Evita: The Heart of Change

Yesterday was our last day of site visits in Argentina. We started the morning off by traveling to a public hospital in the province of Buenos Aires. Compared to the impression we had about public hospitals coming into the trip, the hospital we saw was much different, as it was high functioning and much nicer than we had expected. Following the visit to the hospital, we traveled to see the botanical gardens within Buenos Aires, and it was very peaceful being enclosed within the trees that covered the entire space. We finished the day by visiting the Evita Museum, which was built in honor of Evita Perón, former First Lady and social activist of Argentina.

The legacy of Evita Perón is known all throughout Argentina, as she has been one of the most influential figures in the country’s history. Not only does she have a museum devoted to her, but she also has a giant mural of her on one of the buildings in downtown Buenos Aires. Her legacy is related well to the public healthcare system that we visited yesterday, as she was adamant about striving towards a positive change for the people of Argentina. This is the goal of the public healthcare system, because they want to give their citizens the best treatment possible when it comes to medical services. In the same way, Evita wanted to give the country the best opportunities from a political and social standpoint. She drove the initiative for women’s rights, leading to the first time women could vote in Argentina’s history. In addition, she founded the Eva Perón Foundation which started a nursing school for women in order to get more women into the workforce. The foundation also built hospitals around the city. Her legacy was especially devoted to helping the working class gain equality in society. This can go hand in hand with the public healthcare system, especially the hospital we visited, because they dealt with many lower income families, including cases of domestic violence and drug abuse, which is much more abundant in the impoverished areas of Buenos Aires. Overall, the legacy of Evita Perón stands out as a hallmark of striving for change in all aspects of Argentine society.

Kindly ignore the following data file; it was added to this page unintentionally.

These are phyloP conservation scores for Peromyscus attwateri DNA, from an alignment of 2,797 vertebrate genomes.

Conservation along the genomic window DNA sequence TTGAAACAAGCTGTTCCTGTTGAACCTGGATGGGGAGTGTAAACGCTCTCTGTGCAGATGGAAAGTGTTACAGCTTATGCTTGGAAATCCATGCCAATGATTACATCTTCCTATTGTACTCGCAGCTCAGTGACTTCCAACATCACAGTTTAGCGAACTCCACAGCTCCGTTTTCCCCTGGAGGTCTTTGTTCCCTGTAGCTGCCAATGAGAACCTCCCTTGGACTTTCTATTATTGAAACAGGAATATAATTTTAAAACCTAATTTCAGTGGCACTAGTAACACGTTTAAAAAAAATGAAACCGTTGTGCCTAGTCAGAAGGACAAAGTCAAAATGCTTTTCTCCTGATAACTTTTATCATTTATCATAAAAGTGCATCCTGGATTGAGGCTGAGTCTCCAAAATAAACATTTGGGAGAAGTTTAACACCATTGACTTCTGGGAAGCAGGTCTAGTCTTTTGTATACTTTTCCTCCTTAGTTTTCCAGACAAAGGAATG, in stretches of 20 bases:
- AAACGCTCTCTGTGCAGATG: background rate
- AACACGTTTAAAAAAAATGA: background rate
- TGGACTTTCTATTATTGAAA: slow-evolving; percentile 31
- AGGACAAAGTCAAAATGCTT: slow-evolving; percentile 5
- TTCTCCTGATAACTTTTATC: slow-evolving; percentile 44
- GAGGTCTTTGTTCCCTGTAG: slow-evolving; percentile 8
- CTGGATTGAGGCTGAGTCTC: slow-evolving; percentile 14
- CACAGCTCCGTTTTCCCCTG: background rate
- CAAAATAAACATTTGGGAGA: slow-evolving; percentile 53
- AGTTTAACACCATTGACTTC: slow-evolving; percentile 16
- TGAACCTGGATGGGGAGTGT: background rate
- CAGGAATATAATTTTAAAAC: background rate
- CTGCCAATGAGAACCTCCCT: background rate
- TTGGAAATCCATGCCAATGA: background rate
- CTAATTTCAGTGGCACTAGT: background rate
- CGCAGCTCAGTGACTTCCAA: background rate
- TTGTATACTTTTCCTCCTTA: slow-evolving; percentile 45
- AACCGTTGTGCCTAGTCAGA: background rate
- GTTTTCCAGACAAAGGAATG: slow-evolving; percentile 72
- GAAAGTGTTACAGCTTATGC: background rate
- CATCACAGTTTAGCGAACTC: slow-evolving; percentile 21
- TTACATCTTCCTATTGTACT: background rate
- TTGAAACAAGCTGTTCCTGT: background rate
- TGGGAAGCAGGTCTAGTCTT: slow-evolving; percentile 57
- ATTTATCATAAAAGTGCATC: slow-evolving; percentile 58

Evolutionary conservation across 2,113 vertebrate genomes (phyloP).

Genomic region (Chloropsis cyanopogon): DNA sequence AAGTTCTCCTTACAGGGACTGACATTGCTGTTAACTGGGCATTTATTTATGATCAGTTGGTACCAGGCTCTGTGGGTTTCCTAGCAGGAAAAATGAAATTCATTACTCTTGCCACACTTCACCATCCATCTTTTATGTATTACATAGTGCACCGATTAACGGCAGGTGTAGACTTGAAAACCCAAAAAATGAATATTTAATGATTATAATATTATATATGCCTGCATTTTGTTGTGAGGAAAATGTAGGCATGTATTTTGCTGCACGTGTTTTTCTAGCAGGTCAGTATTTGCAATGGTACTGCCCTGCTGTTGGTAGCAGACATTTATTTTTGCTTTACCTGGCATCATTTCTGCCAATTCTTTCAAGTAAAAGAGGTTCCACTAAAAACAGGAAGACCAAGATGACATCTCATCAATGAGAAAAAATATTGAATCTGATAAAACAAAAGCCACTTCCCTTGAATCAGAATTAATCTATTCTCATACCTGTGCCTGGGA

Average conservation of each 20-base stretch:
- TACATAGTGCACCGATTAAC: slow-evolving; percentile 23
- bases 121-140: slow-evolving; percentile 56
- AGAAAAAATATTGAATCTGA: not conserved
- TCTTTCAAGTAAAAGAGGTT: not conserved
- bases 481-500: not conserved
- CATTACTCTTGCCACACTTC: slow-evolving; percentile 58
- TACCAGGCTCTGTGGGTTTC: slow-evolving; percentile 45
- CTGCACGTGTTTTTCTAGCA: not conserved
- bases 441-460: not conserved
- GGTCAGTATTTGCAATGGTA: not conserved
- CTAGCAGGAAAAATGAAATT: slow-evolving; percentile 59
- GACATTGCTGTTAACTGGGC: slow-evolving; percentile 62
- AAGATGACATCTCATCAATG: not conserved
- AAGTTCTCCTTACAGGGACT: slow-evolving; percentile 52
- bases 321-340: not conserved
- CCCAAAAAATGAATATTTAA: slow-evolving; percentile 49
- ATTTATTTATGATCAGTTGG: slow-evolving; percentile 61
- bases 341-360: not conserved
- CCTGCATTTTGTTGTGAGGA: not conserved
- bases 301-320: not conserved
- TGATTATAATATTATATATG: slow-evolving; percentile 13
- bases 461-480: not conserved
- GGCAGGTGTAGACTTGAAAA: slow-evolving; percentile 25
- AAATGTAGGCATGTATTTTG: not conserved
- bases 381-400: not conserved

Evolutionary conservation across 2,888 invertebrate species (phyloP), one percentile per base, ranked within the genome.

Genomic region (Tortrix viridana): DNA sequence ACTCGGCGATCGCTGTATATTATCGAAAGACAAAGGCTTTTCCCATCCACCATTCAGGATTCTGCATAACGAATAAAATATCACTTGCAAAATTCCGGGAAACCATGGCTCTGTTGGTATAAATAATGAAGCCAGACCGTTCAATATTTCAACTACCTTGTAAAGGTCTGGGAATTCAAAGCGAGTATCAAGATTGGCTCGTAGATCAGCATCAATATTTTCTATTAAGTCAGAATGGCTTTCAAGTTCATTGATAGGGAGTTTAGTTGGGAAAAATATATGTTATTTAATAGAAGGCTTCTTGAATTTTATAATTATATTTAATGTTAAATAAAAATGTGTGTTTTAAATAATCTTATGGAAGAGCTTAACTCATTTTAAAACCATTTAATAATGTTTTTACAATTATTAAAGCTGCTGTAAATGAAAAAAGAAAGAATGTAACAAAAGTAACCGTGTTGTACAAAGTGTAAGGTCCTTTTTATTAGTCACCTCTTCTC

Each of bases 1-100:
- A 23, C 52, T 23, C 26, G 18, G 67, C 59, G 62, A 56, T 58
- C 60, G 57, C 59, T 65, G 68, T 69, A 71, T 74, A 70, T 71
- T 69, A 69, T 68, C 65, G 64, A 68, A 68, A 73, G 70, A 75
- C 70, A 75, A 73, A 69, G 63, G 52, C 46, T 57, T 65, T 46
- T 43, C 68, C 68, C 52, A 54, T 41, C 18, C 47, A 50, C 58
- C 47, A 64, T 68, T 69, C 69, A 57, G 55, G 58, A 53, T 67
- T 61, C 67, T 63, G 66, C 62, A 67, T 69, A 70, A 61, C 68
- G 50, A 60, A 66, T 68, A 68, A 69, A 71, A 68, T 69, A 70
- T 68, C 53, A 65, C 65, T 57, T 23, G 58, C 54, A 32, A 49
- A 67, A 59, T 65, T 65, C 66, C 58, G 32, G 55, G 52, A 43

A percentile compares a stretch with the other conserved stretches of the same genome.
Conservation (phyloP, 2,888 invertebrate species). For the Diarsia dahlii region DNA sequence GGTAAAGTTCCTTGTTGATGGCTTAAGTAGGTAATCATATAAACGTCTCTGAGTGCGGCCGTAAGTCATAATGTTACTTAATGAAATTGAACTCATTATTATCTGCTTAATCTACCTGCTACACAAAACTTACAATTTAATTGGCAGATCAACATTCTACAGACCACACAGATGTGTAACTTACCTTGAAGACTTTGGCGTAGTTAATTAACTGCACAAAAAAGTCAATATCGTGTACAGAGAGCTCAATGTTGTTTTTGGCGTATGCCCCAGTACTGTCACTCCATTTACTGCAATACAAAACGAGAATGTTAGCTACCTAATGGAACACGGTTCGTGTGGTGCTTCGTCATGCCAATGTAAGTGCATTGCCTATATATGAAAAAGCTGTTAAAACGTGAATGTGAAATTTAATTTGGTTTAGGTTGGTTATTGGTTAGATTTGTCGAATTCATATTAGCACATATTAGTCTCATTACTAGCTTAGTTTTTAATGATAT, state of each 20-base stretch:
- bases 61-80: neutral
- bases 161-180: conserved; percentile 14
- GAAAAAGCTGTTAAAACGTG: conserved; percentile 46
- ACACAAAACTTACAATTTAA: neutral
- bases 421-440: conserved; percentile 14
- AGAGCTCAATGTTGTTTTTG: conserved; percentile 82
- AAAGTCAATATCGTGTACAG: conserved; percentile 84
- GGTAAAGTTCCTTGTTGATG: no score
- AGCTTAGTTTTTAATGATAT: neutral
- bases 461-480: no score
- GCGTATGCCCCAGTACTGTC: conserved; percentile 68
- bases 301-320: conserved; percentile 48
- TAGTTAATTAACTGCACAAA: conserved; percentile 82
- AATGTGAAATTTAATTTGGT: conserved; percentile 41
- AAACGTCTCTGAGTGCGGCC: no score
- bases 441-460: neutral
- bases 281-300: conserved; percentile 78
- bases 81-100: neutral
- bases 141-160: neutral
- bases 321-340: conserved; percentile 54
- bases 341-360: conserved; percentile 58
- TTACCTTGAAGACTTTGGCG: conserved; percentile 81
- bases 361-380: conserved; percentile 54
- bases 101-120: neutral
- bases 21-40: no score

Today was our last full day in Argentina, and it seems like the past two weeks have just flown by. We gave our final presentations about our different topics in healthcare this morning, and then ended the day with an authentic Argentine dinner for our last group meal of the trip. It has been an amazing two weeks with this group of people, and I am extremely thankful for the experience!

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